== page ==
REGINA, SK — The assembly plant met the farmyard at this year’s Canada’s Farm Progress Show in Regina, SK from June 21 to 23.
The 40th edition of the farm show saw 38,000 attendees from around the world converge on the prairies to view the latest in farm technology. Equipment manufacturers from Case to John Deere, New Holland, and Degelman Industries set up shop on the grounds at Evraz Place.
The show started in 1978 and is now the country’s largest trade show with 1.9 million sq. ft. of exhibition space.
While John Deere showed off its latest combines and seeders, a new farm grown competition took place on the grounds as well.
This year’s show saw the addition of the Farmyard Inventions Competitions. Farmers from across the prairies showcased their made-on-farm inventions. The competition pitted three farmers against each other in a fan favourite contest.
Ryan Dennis, a grain farmer from Holdfast, SK spent years being frustrated by flax bunchers. Each one he tried just didn’t seem to work right, so one day he took matters into his own hands. “I made one myself and I've been tinkering with and getting it to a point where now I want other people to be able to use it,” he said.
Dennis’ invention, the Better Buncher, is a rotary flax buncher, which pulls along behind the tractor raking the leftover straw from the combine into piles. Most flax bunchers require farmers to stop to drop the pile of straw, Dennis’ however allows for the pile of straw to be dropped while the machine is still moving.
“It's sort of one of those, why didn't I think of that type of things that most people look at and think, ‘Well it's really simple but it's really good.’ It's just a tweak on the old system,” he said.
In the future Dennis said his design could even allow for the flax buncher to be pulled right behind the combine.
Evan Sauer, a grain farmer Edenwold, SK as well saw opportunity in his every day work. One rainy day, Sauer was bored on his farm so started tinkering around in his shop.
“I thought there had to be a simpler way of sampling grain from a swing auger and a little more accurate,” he said.
Sauer’s solution was to make the bold-on grain sampler, which is a gate that bolts on to the side of the swing on an auger. With the gate attached, it provides a sample of well-mixed grain. Farmers can either let the grain trickle out or they can open and close the gate manually. The device holds the pail to collect the sample as well.
“During harvest and stuff we always want to make a very accurate, representative sample for what’s in the bins,” Sauer said.
Ronald Gramlich, from Alix, Alta. came up with his invention slightly different than his fellow competitors.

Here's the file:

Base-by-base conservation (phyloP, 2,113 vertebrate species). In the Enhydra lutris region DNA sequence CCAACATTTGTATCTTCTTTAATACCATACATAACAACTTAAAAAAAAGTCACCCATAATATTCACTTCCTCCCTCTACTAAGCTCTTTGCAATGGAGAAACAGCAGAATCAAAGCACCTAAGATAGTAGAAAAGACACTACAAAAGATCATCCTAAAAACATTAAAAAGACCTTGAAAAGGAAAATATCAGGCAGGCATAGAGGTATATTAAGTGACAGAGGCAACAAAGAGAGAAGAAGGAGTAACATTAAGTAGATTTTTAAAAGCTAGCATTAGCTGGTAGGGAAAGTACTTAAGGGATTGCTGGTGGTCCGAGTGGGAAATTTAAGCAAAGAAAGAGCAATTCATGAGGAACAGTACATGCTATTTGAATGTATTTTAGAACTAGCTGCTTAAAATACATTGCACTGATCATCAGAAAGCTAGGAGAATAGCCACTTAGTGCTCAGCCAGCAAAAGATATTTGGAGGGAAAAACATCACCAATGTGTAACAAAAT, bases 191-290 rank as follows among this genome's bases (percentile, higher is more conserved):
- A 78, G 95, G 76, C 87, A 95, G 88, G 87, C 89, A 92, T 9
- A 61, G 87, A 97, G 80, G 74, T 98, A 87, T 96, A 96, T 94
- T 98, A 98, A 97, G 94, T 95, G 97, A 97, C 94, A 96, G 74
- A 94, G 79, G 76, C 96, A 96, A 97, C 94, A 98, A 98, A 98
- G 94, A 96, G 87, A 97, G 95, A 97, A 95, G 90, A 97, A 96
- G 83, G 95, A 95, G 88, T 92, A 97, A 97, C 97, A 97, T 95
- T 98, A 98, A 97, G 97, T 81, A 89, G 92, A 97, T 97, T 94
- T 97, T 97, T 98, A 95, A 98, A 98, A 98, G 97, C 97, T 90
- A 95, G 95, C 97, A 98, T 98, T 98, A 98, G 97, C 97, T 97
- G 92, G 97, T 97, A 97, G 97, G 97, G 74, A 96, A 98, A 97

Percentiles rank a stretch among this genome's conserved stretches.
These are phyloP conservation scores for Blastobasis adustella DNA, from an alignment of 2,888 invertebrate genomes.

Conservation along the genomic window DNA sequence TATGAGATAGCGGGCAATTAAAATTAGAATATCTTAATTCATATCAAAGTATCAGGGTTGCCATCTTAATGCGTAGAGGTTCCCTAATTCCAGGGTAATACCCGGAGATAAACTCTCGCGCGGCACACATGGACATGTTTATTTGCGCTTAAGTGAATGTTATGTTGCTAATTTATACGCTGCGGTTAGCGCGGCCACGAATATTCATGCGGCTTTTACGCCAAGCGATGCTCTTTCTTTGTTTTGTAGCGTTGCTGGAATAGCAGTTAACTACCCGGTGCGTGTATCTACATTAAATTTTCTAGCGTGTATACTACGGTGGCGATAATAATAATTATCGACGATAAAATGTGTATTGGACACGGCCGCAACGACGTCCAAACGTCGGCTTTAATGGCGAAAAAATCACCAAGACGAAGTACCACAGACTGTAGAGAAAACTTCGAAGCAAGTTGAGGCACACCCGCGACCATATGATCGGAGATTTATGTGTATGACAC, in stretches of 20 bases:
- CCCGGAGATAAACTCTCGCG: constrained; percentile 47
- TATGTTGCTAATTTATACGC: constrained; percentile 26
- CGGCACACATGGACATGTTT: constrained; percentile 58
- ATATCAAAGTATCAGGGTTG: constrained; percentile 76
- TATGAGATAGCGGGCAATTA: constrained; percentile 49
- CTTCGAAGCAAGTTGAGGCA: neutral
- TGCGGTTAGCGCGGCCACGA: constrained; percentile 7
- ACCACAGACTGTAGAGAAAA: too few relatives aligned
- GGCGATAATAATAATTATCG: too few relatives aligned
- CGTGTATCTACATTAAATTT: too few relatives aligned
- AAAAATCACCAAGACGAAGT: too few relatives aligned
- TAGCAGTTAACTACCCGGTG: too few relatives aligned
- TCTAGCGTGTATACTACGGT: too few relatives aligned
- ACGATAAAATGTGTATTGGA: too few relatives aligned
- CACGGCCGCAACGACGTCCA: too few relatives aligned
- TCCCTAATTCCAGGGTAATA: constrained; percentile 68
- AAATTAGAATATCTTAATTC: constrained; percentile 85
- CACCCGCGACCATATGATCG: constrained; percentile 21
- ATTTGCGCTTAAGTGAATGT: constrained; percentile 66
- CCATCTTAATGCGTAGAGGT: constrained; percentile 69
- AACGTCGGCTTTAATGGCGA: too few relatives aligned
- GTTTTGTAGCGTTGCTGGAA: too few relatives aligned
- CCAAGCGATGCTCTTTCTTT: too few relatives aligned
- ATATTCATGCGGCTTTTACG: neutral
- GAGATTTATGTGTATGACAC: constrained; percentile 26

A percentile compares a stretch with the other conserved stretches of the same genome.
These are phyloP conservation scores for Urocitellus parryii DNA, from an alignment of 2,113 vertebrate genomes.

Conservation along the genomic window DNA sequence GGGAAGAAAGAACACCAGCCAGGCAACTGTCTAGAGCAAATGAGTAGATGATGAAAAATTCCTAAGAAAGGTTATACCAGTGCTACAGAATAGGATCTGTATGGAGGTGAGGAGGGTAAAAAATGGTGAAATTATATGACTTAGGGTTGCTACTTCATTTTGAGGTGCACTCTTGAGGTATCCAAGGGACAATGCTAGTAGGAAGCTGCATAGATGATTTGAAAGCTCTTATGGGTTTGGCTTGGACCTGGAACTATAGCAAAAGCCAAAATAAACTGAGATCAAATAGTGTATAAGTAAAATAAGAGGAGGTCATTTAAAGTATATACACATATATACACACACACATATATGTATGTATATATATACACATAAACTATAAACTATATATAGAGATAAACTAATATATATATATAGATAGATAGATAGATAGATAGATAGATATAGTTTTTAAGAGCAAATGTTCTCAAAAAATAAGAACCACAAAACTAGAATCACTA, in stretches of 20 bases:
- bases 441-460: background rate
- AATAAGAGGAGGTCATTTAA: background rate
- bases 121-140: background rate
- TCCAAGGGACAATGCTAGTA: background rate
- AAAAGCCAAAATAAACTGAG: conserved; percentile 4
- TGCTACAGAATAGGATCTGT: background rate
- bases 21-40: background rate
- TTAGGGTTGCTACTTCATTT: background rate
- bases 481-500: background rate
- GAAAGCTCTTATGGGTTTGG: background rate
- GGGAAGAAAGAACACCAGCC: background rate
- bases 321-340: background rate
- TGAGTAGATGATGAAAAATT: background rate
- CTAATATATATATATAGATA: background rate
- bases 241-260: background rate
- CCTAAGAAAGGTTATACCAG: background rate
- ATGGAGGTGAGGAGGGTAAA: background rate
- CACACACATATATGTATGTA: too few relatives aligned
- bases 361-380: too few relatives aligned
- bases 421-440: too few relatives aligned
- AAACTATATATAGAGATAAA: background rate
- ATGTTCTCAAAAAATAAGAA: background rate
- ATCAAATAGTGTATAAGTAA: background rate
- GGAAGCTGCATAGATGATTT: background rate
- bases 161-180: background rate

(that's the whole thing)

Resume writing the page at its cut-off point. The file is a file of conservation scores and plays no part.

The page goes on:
Gramlich was working at CHS Canada, a fertilizer dealer. During the busy times of year he would watch his coworkers constantly climbing up and down bins to check which ones were full before fertilizer shipments came in, but Gramlich thought there had to be an easier way.
He designed the BinKnocker, which is basically a hockey puck on a loop of rope. The rope goes up the side of the bin and is attached to a pulley system on the bin, which is then hooked by a cleat to the bottom of the bin. To check if the bin is empty, you unfasten the cleat and pull the puck up the side of the bin. You then flick the rope and the puck hits the side of the bin, and from the sound it makes you can tell how full the bin is.
“It keeps people off the ladders.They can monitor bin levels from the ground without having to scramble up and down the bins, whether they're filling the bin or emptying the bin, it's all done right from the ground in a matter of seconds,” he said.
The three inventors spent the Farm Progress Show showcasing their inventions. Dennis and his Better Buncher were crowned the winner at the end of the week and won a $5,000 Peavey Mart gift card.
People from the around the world attended the show with nearly 65 countries registered at the international business center, completing $360 million in sales. Trade delegations from several countries, including Australia, the United States, Latvia and the Ukraine, attended.
Sustainability Television visited the Farm Progress Show to film interviews with some of the inventors mentioned, to find out more check out the INNOVATION in Industry™ series.
— Ashley Robinson
Images: courtesy of Sustainability Television